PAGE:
I know that I certainly used to encounter this quite a bit, and it’s really important that you guys understand what exactly is happening here because if you don’t, you can so easily use a moment like this against yourself and it will get in the way of changing your relationship with alcohol and changing the habit.

I’ll tell you it actually came up recently in the Take A Break program. There was a woman who was talking about how her friends feel sorry for her since she decided to take a break. And she was talking about the looks of pity she gets when she turns down a drink and heading on a weekend trip and getting all these questions about whether or not she was going to allow herself to have fun.

And some of her friends were even questioning whether she wanted to even go on this trip if she wasn’t drinking. And so this woman was feeling hurt, she was feeling frustrated, and she was trying to rise above the situation but she felt really stuck. And I really want to go into this with you guys because it’s something that so many of you experience when you stop drinking or when you take a break.

I know that I experienced this a lot at first, and occasionally, it will crop up once in a while, especially if I meet someone new. And you know what it’s like. You get that kind of grimacing face on another person. And they’re like, “Oh, you don’t drink?”

But you have got to understand what’s actually happening here, and that’s why it’s so beneficial to have the think-feel-act cycle. Because let me tell you, and I say this from experience, otherwise it is so easy to fall into the trap of feeling angry or resentful, and neither of those emotions are going to help you on your journey.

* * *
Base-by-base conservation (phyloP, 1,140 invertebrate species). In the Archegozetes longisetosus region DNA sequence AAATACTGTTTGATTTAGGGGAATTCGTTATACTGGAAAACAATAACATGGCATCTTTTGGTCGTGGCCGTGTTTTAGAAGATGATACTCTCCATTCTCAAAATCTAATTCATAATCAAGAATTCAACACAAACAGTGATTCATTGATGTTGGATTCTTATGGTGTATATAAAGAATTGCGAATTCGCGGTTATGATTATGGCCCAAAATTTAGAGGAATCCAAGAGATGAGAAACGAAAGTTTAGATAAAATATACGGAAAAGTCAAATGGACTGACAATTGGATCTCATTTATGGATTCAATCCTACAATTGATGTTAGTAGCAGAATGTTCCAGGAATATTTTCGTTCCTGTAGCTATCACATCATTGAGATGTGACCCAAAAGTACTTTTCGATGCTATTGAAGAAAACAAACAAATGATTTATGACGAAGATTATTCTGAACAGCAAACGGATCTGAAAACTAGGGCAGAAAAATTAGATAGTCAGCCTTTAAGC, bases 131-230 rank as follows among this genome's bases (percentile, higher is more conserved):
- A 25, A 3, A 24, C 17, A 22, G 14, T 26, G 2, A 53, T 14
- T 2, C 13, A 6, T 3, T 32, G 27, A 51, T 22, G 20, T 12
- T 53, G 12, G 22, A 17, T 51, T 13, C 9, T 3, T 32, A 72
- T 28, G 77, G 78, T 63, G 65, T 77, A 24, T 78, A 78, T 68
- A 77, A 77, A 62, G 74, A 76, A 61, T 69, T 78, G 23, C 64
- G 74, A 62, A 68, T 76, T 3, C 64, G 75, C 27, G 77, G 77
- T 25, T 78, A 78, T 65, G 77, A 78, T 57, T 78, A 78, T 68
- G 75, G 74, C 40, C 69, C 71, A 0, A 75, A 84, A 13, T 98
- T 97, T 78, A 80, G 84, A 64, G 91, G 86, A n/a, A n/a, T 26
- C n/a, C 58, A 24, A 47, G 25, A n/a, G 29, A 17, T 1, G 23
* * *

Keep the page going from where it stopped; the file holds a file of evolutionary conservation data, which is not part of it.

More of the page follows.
So let’s just review what pity is. Pity is a strong feeling of sorrow for the misfortune of others. Now, what’s really important to understand about pity is that it involves distance. We often reserve pity for situations where the brain believes there is distance between you and the object of your pity.

For example, someone with limited use of their limbs or someone displaced by war, or natural disaster. Now, here’s the thing to remember; most people do not like being the object of your pity. And it makes a lot of sense when you think about it because when we pity another person, we’re assuming that we know what their life is like. And what we’re actually doing is reducing another person inadvertently into a label.

Oh, they’re homeless, they’re disabled, they’re an addict, they’re a refugee. That’s what happens with pity. With one label, the brain assumes that we have all the information we need about the other person, about the object of our pity.

I recently saw such a beautiful example of this in the show called Little America. It’s a show on Apple+ and it’s inspired by real life stories of immigrants in the US. So each episode focuses on a new person and a new story and my husband and I were watching it.